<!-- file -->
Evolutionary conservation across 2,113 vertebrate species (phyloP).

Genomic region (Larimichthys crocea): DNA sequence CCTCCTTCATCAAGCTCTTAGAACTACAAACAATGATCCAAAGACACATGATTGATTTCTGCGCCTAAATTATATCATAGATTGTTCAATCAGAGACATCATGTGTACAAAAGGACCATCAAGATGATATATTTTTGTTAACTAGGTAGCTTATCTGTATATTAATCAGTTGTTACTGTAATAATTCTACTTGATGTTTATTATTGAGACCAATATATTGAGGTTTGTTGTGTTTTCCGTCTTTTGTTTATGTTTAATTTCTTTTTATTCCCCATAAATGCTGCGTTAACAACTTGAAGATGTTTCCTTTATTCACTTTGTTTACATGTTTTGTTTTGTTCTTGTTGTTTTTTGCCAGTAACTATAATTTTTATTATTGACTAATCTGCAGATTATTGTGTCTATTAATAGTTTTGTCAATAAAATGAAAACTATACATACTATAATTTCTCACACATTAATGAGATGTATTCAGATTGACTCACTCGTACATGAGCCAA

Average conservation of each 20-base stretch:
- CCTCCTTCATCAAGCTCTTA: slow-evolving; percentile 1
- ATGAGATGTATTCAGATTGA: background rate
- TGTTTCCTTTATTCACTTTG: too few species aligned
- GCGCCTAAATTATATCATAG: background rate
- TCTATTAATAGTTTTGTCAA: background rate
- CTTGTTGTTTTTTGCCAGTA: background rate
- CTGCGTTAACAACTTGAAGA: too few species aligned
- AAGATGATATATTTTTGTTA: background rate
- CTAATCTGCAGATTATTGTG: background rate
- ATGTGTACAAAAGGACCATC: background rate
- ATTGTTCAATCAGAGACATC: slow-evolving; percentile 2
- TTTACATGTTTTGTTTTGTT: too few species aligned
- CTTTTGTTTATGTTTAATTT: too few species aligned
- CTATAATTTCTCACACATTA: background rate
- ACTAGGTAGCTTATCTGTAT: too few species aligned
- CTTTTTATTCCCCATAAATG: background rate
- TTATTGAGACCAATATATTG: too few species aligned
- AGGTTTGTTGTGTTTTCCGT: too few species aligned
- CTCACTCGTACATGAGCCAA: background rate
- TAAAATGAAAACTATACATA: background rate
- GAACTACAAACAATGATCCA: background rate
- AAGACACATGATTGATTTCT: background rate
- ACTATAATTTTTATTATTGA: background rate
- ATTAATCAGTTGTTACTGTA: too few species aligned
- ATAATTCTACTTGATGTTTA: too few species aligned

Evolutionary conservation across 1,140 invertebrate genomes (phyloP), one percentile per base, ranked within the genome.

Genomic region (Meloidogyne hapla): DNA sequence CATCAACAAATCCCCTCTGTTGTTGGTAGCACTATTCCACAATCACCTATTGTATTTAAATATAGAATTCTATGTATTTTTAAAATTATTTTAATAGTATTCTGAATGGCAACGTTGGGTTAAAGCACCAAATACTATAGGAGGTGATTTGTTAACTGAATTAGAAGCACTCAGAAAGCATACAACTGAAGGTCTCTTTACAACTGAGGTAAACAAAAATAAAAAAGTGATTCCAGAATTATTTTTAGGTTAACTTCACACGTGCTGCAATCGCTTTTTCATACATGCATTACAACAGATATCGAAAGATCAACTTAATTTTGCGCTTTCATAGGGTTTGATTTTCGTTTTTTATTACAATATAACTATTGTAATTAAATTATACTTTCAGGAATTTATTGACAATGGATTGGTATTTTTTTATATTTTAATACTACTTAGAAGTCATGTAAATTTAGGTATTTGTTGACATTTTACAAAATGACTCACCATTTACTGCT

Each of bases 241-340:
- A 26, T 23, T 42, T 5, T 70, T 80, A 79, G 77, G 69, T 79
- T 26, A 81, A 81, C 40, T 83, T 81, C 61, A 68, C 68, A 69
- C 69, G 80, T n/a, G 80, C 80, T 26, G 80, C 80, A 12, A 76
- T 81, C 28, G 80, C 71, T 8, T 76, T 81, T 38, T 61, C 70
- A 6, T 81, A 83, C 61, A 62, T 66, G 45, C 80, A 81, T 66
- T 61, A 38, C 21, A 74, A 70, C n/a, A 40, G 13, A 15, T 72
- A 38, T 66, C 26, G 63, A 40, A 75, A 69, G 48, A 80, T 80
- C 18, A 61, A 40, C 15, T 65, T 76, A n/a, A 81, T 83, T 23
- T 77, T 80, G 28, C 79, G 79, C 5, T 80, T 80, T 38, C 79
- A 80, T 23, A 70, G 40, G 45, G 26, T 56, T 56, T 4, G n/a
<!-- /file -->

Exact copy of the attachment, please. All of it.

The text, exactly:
Evolutionary conservation across 2,113 vertebrate species (phyloP).

Genomic region (Larimichthys crocea): DNA sequence CCTCCTTCATCAAGCTCTTAGAACTACAAACAATGATCCAAAGACACATGATTGATTTCTGCGCCTAAATTATATCATAGATTGTTCAATCAGAGACATCATGTGTACAAAAGGACCATCAAGATGATATATTTTTGTTAACTAGGTAGCTTATCTGTATATTAATCAGTTGTTACTGTAATAATTCTACTTGATGTTTATTATTGAGACCAATATATTGAGGTTTGTTGTGTTTTCCGTCTTTTGTTTATGTTTAATTTCTTTTTATTCCCCATAAATGCTGCGTTAACAACTTGAAGATGTTTCCTTTATTCACTTTGTTTACATGTTTTGTTTTGTTCTTGTTGTTTTTTGCCAGTAACTATAATTTTTATTATTGACTAATCTGCAGATTATTGTGTCTATTAATAGTTTTGTCAATAAAATGAAAACTATACATACTATAATTTCTCACACATTAATGAGATGTATTCAGATTGACTCACTCGTACATGAGCCAA

Average conservation of each 20-base stretch:
- CCTCCTTCATCAAGCTCTTA: slow-evolving; percentile 1
- ATGAGATGTATTCAGATTGA: background rate
- TGTTTCCTTTATTCACTTTG: too few species aligned
- GCGCCTAAATTATATCATAG: background rate
- TCTATTAATAGTTTTGTCAA: background rate
- CTTGTTGTTTTTTGCCAGTA: background rate
- CTGCGTTAACAACTTGAAGA: too few species aligned
- AAGATGATATATTTTTGTTA: background rate
- CTAATCTGCAGATTATTGTG: background rate
- ATGTGTACAAAAGGACCATC: background rate
- ATTGTTCAATCAGAGACATC: slow-evolving; percentile 2
- TTTACATGTTTTGTTTTGTT: too few species aligned
- CTTTTGTTTATGTTTAATTT: too few species aligned
- CTATAATTTCTCACACATTA: background rate
- ACTAGGTAGCTTATCTGTAT: too few species aligned
- CTTTTTATTCCCCATAAATG: background rate
- TTATTGAGACCAATATATTG: too few species aligned
- AGGTTTGTTGTGTTTTCCGT: too few species aligned
- CTCACTCGTACATGAGCCAA: background rate
- TAAAATGAAAACTATACATA: background rate
- GAACTACAAACAATGATCCA: background rate
- AAGACACATGATTGATTTCT: background rate
- ACTATAATTTTTATTATTGA: background rate
- ATTAATCAGTTGTTACTGTA: too few species aligned
- ATAATTCTACTTGATGTTTA: too few species aligned

Evolutionary conservation across 1,140 invertebrate genomes (phyloP), one percentile per base, ranked within the genome.

Genomic region (Meloidogyne hapla): DNA sequence CATCAACAAATCCCCTCTGTTGTTGGTAGCACTATTCCACAATCACCTATTGTATTTAAATATAGAATTCTATGTATTTTTAAAATTATTTTAATAGTATTCTGAATGGCAACGTTGGGTTAAAGCACCAAATACTATAGGAGGTGATTTGTTAACTGAATTAGAAGCACTCAGAAAGCATACAACTGAAGGTCTCTTTACAACTGAGGTAAACAAAAATAAAAAAGTGATTCCAGAATTATTTTTAGGTTAACTTCACACGTGCTGCAATCGCTTTTTCATACATGCATTACAACAGATATCGAAAGATCAACTTAATTTTGCGCTTTCATAGGGTTTGATTTTCGTTTTTTATTACAATATAACTATTGTAATTAAATTATACTTTCAGGAATTTATTGACAATGGATTGGTATTTTTTTATATTTTAATACTACTTAGAAGTCATGTAAATTTAGGTATTTGTTGACATTTTACAAAATGACTCACCATTTACTGCT

Each of bases 241-340:
- A 26, T 23, T 42, T 5, T 70, T 80, A 79, G 77, G 69, T 79
- T 26, A 81, A 81, C 40, T 83, T 81, C 61, A 68, C 68, A 69
- C 69, G 80, T n/a, G 80, C 80, T 26, G 80, C 80, A 12, A 76
- T 81, C 28, G 80, C 71, T 8, T 76, T 81, T 38, T 61, C 70
- A 6, T 81, A 83, C 61, A 62, T 66, G 45, C 80, A 81, T 66
- T 61, A 38, C 21, A 74, A 70, C n/a, A 40, G 13, A 15, T 72
- A 38, T 66, C 26, G 63, A 40, A 75, A 69, G 48, A 80, T 80
- C 18, A 61, A 40, C 15, T 65, T 76, A n/a, A 81, T 83, T 23
- T 77, T 80, G 28, C 79, G 79, C 5, T 80, T 80, T 38, C 79
- A 80, T 23, A 70, G 40, G 45, G 26, T 56, T 56, T 4, G n/a